Eric Wilkinson, general manager of the Northern Colorado district, said he still is giving presentations to interested water groups such as the Colorado Water Conservation Board.

It is the same presentation given to local groups in the past, and no changes have been made. The board may choose to pursue the project or call for more detailed surveys after the presentation.

Wilkinson said he does not expect any progress on the pumpback for at least one or two years.

Comments

another_local 5 years, 9 months ago

We should kill the idea as soon as possible. People need to move to the water not the other way around in today's world.

How much energy would be used to pump this water? Who pays for that? This should not be a publicly funded project at all.

Front range people should conserve water rather than waste money and energy moving water backwards over the divide.

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rsssco 5 years, 9 months ago

This statement is of concern:

"We're not necessarily against either of the projects, but there are huge concerns," said Routt County Commissioner Doug Monger, referring to the Maybell pumpback and a separate pipeline - called the Green River Diversion Project - proposed by Aaron Million of Fort Collins.

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madmoores 5 years, 9 months ago

The people of the communities along the Yampa river killed a process years ago to dam up the Yampa out by Cross Mountain in western MC, they will not let this happen either...I hope. The Yampa remains one of the last un-dammed, free flowing rivers in the western United States and the people that live along it should group up again and oppose this silly idea so that it stays that way. What will the greedy, grubby fingered front range folks demand from us next...pipe in our clean air to replace their dirty air? Oh, I know, our dirt is better than theirs and they want to propose digging up Rio Blanco County to get it? As has been stated...move to the friggin water or conserve what you have, not our fault the river runs where it does, or in your case, doesn't. We should divide the state down the middle, they get their dirtbowl, we get....this, paradise to some. I like that idea, we can simply call it "West Colorado", kinda like "West Virginia".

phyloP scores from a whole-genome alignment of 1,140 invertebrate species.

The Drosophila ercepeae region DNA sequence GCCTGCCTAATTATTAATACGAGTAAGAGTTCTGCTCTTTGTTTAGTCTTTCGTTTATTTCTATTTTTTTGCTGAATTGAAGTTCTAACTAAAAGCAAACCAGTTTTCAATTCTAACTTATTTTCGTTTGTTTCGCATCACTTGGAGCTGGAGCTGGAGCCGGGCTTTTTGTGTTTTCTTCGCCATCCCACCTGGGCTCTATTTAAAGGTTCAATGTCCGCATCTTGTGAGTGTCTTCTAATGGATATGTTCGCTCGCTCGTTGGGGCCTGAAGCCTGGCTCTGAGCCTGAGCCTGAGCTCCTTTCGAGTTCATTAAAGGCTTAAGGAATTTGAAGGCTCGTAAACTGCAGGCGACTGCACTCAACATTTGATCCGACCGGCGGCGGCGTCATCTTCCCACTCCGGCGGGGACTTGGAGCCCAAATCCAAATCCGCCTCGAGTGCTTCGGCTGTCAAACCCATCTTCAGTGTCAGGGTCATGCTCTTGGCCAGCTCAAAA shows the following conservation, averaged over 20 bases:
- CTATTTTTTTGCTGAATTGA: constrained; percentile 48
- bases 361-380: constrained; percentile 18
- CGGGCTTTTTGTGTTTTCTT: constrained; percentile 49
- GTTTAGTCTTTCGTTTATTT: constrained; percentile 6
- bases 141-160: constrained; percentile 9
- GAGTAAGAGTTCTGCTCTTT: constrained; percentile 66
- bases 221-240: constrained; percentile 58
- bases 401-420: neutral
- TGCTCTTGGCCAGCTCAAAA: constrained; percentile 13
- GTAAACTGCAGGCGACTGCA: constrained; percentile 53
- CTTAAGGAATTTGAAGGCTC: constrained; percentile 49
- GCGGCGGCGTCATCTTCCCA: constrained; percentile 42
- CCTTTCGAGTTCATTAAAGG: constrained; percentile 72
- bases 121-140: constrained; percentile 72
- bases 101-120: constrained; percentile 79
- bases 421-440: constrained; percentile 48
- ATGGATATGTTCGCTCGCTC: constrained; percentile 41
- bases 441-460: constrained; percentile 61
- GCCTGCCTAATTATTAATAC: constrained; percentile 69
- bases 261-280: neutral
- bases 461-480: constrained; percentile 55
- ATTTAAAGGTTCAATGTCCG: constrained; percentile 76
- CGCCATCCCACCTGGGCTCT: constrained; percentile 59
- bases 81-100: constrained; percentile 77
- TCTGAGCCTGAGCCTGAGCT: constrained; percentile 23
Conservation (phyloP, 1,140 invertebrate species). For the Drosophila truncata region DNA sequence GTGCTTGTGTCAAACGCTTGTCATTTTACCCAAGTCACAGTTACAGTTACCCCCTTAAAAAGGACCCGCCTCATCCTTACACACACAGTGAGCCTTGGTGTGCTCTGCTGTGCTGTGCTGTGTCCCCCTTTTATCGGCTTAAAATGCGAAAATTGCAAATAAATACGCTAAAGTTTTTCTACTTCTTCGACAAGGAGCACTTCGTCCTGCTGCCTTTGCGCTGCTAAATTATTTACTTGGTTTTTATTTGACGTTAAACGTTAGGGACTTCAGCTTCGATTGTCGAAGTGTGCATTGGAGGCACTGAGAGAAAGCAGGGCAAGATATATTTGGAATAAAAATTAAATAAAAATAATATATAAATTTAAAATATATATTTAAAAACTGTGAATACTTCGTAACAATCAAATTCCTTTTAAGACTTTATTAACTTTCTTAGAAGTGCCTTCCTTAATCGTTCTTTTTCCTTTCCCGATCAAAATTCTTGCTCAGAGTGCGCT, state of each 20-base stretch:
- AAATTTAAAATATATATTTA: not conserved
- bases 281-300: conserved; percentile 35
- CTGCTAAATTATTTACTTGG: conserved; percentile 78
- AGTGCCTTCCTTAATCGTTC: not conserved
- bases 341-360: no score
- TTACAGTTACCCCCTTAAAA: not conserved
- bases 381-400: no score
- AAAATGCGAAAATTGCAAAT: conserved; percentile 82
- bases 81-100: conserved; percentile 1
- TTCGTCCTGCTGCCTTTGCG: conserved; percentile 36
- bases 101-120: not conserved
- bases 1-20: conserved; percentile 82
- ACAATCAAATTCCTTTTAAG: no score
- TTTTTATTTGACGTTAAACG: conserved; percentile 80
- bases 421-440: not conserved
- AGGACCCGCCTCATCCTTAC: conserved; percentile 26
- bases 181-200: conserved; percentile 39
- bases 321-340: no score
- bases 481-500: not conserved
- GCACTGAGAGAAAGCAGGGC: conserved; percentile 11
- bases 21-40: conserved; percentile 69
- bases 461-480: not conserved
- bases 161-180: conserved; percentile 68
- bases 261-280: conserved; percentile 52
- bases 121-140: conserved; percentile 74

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grannyrett 5 years, 9 months ago

Better yet madmoores, give the east part of this state to Kansas, and just keep paradise--western side--for Colorado.

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bigwave 5 years, 9 months ago

You mentioned that the Yampa is one of the last undammed rivers. I mentioned this to my father the other day and acknowledged that I hear this a lot. I know that Stillwater Reservoir is on the Yampa...Stagecoach and Catamount too. Is there a standard I am missing as I have heard the Yampa is free flowing for a long time...but clearly I don't understand what that means with the three reservoirs I know of.

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pearl_han 5 years, 8 months ago

I am happy to read the comments that everyone has posted. As a river guide in Dinosaur National Monument I make my living on the Yampa and Green rivers and it would break my heart if I could no longer share the beauty and excitement of these canyons with people. I just hope that everyone realizes where the water in their houses comes from.